How Much Does an Electric Car Battery Cost?

The cost to replace an electric car battery that’s out of warranty can range from about $2,500 to more than $20,000, but the odds of needing to replace one are low.
Shannon Bradley
By Shannon Bradley 
Updated
Edited by Julie Myhre-Nunes

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The out-of-pocket cost to replace an electric car battery varies significantly based on different factors, like your vehicle make and model, and whether the EV battery is still under warranty. In general, the price of an EV battery no longer under warranty can run anywhere from $2,500 to more than $20,000.

Along with the cost of the battery itself, you’ll need to pay for installation. For most people, this isn’t a do-it-yourself project, because replacing an EV battery requires special training. Depending on your EV make and model, the cost of labor to remove the old battery and install a new one could increase your total cost of battery replacement by several hundred or even several thousand dollars.

If you’re contemplating whether to buy an EV but hesitate due to stories about the high cost of replacement batteries, here’s some information that may help.

The chances of needing to buy an EV battery are low

Decades of performance data is available for gas-powered vehicles, but that isn’t the case for electric vehicles. But, with more than 3 million new and used EVs now registered in the U.S., information is becoming clearer and indicating that few original owners have to replace their EV battery.

According to Recurrent, a company that tracks and reports information about used EV batteries, about 225 (1.5%) of batteries in a study group of around 15,000 plug-in electric vehicles needed to be replaced due to failure. This percentage doesn’t include batteries replaced due to recalls.

Of the replacements that do occur, most happen while the battery is still under warranty. EVs commonly come with a battery warranty of 8 years or 100,000 miles, but some automakers offer longer warranties up to 10 years or 175,000 miles. EV batteries do degrade over time, and factors like heat and rapid charging affect how fast that happens, but the current lifespan of EV batteries is now at 10 to 20 years.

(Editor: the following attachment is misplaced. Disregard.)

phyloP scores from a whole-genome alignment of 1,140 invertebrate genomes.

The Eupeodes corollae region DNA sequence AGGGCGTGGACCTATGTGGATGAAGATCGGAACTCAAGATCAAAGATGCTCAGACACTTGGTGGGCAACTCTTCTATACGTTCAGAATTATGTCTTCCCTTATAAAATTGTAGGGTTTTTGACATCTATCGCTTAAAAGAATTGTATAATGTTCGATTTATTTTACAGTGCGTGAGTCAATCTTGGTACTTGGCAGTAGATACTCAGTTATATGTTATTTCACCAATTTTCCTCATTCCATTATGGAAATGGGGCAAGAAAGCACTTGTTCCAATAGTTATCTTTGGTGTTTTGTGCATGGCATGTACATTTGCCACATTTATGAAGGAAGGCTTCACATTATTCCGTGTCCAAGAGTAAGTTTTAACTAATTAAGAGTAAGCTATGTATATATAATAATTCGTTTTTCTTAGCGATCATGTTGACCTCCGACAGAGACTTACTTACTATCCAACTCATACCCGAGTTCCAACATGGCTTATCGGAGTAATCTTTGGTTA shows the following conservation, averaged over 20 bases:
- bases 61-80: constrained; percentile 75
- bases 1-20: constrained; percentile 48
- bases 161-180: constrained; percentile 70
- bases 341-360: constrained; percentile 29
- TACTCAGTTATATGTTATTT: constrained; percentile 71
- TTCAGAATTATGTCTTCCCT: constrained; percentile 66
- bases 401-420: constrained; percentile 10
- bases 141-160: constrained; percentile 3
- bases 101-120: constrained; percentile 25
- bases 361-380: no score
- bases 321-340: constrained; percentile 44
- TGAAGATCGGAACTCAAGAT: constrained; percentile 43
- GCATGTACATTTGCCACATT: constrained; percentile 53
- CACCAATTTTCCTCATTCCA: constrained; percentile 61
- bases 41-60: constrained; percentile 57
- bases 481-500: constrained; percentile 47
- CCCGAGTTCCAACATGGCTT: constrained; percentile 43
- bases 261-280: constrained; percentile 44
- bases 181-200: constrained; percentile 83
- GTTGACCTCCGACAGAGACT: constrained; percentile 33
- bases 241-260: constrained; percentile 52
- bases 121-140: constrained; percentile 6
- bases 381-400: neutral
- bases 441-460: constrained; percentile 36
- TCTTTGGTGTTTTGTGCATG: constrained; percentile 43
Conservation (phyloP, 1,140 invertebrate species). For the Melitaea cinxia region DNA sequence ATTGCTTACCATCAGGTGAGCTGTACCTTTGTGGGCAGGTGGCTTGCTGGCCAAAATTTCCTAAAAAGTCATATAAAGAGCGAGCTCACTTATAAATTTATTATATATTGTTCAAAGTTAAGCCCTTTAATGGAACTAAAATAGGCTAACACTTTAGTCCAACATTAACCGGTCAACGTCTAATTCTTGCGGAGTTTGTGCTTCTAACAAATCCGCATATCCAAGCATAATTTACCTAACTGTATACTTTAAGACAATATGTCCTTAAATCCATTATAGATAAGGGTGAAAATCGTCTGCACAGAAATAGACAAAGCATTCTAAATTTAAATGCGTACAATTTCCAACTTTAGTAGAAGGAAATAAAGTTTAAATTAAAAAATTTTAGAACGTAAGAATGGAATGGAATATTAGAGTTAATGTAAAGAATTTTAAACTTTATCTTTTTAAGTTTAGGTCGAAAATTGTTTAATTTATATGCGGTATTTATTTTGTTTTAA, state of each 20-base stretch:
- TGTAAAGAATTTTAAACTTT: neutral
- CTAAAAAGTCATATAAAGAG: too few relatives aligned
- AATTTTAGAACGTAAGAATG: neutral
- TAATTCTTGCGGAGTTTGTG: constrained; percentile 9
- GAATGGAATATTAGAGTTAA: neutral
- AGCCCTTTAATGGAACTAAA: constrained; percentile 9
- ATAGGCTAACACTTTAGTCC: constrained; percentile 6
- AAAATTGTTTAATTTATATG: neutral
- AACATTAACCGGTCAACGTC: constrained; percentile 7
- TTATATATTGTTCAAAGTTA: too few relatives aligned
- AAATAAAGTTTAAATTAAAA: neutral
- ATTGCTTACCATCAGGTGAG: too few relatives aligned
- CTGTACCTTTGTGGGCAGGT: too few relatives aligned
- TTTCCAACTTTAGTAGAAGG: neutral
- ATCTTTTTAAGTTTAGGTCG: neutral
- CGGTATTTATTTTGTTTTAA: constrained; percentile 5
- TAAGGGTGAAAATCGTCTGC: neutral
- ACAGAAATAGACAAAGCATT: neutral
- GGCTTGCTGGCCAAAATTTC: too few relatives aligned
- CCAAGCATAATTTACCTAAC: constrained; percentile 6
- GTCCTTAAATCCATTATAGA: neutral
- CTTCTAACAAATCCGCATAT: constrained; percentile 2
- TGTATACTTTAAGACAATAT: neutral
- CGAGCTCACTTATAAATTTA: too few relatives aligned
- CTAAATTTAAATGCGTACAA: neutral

Finally, if your EV battery needs to be repaired or replaced for reasons other than mechanical failure — for example a collision or fire — electric car insurance may help cover the cost depending on your carrier and policy.

Why do EV batteries cost so much?

The construction of EV batteries is complex. Most of today’s EVs use lithium-ion batteries, which are made up of rechargeable cells enclosed in modules that are housed within what’s called a battery pack. The cells use chemical compounds to store and deliver energy, and these compounds are made from expensive metals like nickel, cobalt, lithium and manganese.

Battery replacement costs are directly related to the make and model of the EV. Less expensive EVs tend to have smaller batteries that cost less to replace, while luxury or long-range EVs have larger batteries that require more metals to produce and cost more to replace.

Are there low-cost options for replacing an EV battery?

You may be able to find cheaper options for replacing an EV battery, but currently alternatives aren’t plentiful.

Refurbished EV batteries: Remanufactured or refurbished batteries may be a less-expensive option than buying a battery through a dealership or mechanic. There are third-party companies that specialize in EV battery refurbishing, but you won’t find a lot of them. Also, most are fairly new and don’t have a long track record.

Used EV batteries: You can find used EV batteries for sale, but it’s difficult to determine a battery’s remaining capacity or condition, and diagnostic testing for the general public isn’t easy to find. Also, most EV batteries are still being used in the original car, so you may have trouble finding a used battery for your particular make and model. The shortage of secondhand EV batteries is actually driving up their cost.

Repairing EV batteries: Some EV batteries can be repaired, for example replacing a bad cell, but it depends on the car. Batteries in some EVs are impossible to repair. If repair is an option, it should be done by a highly trained professional and can come with a hefty price tag of thousands of dollars.

The future cost of EV batteries

As more EV batteries are produced and technology is fine-tuned, the cost of EV batteries is expected to fall. In fact, the Department of Energy (DOE) says the cost of a lithium-ion EV battery was 89 percent lower in 2022 than it was in 2008

, and this downward trend is expected to continue.

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